I've carried this puppy around a lot and it is none the worse for it.

What's inside?

-the maps are clear and easy to read
-the illustrations are plentiful and serviceable
-layout is clear and easy on the eyes
-statblocks are mostly in-line for ease of play

But what about the adventure?

-Tons of memorable characters
-A story that feels like a real life legend
-side stories that feel like real life legends
-A location redolent with history and sorrow
-really mean traps
-amazing locales
-the most detailed ruins I've ever seen in a supplement

This product deserves every five star review it's gotten.


What everybody says about Tsar being amazing...

5/5

It's all true. The Slumbering Tsar is absolutely amazing. I'm not going to bother writing a huge review of it - there's plenty of those out there already.

Consider this a giant +1 for all the reviews already out there saying that the Slumbering Tsar Saga is fantastic. It is epic, twisted, wonderful and genius.


Slumbering Tsar lives up to hype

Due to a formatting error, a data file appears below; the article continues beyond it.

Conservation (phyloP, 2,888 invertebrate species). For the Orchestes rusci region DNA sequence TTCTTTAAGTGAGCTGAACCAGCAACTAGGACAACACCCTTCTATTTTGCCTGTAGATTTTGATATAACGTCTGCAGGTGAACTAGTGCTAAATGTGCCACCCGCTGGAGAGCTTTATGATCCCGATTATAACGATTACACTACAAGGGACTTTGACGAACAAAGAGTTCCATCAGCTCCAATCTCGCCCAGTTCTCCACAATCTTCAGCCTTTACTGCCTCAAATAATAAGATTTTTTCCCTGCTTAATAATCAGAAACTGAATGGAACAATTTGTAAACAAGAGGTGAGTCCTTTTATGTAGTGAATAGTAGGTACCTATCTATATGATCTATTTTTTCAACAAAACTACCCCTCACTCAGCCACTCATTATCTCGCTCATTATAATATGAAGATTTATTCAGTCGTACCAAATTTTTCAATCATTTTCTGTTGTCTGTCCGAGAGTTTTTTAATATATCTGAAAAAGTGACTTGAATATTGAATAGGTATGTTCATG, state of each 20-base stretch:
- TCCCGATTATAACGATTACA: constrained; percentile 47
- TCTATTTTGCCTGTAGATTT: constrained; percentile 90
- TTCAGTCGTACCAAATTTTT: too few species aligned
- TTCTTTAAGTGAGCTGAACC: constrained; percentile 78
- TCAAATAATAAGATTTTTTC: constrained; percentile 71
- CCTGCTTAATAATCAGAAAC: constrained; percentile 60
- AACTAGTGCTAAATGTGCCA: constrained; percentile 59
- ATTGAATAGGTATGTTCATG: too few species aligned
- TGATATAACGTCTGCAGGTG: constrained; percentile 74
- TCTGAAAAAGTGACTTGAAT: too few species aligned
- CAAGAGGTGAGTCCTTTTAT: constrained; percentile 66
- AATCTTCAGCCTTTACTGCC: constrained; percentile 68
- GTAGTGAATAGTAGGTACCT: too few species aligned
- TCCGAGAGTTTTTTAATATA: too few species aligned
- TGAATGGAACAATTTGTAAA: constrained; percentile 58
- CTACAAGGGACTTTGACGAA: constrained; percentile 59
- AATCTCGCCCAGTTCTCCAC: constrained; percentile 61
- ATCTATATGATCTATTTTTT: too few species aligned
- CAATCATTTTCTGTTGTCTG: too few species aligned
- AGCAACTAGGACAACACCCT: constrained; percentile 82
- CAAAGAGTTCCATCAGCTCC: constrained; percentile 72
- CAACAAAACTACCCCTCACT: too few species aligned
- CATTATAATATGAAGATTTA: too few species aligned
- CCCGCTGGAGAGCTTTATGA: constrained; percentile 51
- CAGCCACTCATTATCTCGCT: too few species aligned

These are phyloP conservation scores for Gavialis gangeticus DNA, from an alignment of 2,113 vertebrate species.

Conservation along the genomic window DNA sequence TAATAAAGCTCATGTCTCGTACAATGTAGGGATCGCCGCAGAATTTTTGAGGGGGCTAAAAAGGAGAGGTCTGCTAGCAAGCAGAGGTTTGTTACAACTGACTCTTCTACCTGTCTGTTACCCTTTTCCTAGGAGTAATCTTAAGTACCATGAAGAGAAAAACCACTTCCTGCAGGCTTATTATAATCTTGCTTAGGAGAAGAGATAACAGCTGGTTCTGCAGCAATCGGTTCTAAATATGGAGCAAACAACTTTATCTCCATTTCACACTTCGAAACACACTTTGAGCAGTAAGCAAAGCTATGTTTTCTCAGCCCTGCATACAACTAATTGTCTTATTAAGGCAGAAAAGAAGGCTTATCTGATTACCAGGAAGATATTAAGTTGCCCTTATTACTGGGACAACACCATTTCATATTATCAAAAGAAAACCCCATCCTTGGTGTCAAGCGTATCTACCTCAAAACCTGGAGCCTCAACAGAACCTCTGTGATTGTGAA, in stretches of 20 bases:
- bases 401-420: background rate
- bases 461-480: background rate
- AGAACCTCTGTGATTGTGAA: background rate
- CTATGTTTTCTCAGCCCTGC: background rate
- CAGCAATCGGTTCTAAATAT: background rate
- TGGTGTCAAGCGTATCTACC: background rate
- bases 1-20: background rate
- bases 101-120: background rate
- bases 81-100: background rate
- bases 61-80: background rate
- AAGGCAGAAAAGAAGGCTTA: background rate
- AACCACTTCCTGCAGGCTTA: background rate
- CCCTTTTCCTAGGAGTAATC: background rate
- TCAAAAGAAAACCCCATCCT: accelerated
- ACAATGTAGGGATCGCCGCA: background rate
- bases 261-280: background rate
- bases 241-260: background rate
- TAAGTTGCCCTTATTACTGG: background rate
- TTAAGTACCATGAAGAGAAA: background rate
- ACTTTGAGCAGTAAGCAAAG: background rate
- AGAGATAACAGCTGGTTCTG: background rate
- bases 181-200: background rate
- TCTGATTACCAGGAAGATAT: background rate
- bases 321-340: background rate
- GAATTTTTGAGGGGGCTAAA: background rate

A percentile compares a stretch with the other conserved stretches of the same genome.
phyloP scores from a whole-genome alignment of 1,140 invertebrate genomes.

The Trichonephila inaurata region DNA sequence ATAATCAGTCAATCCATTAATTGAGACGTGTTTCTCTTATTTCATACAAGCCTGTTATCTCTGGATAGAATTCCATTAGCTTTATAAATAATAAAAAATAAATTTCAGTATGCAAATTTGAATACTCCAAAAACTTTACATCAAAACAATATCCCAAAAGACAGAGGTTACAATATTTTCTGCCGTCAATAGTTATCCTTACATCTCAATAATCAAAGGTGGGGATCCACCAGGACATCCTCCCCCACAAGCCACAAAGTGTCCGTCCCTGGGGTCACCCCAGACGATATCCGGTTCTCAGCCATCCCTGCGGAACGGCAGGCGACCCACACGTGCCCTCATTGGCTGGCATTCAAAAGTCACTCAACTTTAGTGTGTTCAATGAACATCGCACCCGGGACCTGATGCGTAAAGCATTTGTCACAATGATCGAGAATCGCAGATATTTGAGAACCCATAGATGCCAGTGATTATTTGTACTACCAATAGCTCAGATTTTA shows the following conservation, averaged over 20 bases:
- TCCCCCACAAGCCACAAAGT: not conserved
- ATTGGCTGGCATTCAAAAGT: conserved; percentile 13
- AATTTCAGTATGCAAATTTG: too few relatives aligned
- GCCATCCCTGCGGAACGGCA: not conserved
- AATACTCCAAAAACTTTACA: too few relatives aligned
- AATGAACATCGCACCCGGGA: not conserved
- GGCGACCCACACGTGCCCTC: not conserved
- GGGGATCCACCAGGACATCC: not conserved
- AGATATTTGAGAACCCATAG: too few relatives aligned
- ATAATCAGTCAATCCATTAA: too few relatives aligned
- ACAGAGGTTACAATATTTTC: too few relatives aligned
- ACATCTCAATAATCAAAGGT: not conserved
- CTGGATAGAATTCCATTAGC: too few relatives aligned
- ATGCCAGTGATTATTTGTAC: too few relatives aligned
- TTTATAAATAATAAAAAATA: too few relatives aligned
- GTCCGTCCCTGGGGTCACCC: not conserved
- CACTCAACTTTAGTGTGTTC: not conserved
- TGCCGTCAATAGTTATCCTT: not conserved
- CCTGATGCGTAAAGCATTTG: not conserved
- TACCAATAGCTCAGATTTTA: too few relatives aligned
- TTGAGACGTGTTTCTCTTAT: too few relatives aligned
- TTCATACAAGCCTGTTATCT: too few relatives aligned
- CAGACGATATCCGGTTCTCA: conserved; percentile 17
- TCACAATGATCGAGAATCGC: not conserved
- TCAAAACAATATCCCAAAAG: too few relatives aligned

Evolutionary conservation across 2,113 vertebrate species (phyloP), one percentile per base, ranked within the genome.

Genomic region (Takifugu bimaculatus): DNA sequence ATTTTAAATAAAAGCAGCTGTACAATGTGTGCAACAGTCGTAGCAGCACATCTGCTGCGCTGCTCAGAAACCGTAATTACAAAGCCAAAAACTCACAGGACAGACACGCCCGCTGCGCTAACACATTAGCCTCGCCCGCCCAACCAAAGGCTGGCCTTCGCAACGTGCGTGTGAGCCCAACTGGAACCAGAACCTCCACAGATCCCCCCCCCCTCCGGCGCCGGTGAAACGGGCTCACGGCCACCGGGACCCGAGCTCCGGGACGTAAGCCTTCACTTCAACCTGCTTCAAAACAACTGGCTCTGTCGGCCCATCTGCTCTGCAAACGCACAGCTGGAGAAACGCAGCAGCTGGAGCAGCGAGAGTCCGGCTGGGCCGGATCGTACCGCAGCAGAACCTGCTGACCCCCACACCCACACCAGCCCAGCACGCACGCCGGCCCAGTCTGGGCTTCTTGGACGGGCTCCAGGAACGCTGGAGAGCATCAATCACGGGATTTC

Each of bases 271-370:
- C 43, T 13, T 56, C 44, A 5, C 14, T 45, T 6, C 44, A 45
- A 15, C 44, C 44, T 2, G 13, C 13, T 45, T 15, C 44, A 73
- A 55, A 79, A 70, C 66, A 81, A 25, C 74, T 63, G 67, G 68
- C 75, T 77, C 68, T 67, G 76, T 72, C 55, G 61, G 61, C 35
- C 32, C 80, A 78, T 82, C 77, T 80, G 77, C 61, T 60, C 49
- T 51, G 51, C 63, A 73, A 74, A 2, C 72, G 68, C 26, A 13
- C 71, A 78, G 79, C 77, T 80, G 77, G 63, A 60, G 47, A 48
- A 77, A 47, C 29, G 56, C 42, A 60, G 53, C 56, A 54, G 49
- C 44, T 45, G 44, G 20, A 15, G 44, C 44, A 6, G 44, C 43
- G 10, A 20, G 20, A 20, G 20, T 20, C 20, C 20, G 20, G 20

5/5

I've waited more than a month after getting the PDF of Slumbering Tsar, the epic Greg Vaughan mega-campaign, to offer any kind of review.
I knew when it came that the adventure read well. There were tons of fun, twisty (and twisted) plot elements. Nice bit of foreshadowing.

And I had the sense that the sandbox elements -- which allow players to really broadly dictate the direction of play -- were solid.
But I wanted to see how it flowed at the table and how my players reacted to the story-line and the texture.

First, a few bits of background. In SS, the adventurers begin by arriving at a dreary Camp on the edge of a massive, war-scarred desolation. Over time, they explore, learn more about their horrible surroundings, and hopefully progress toward exploring a ruined, haunted city.

I should say that I love making slight mods to any adventure I buy and this campaign setting allows that to happen smoothly. You can run it entirely as-is, or you can slide in 10% of your own material and ad nuances of your own.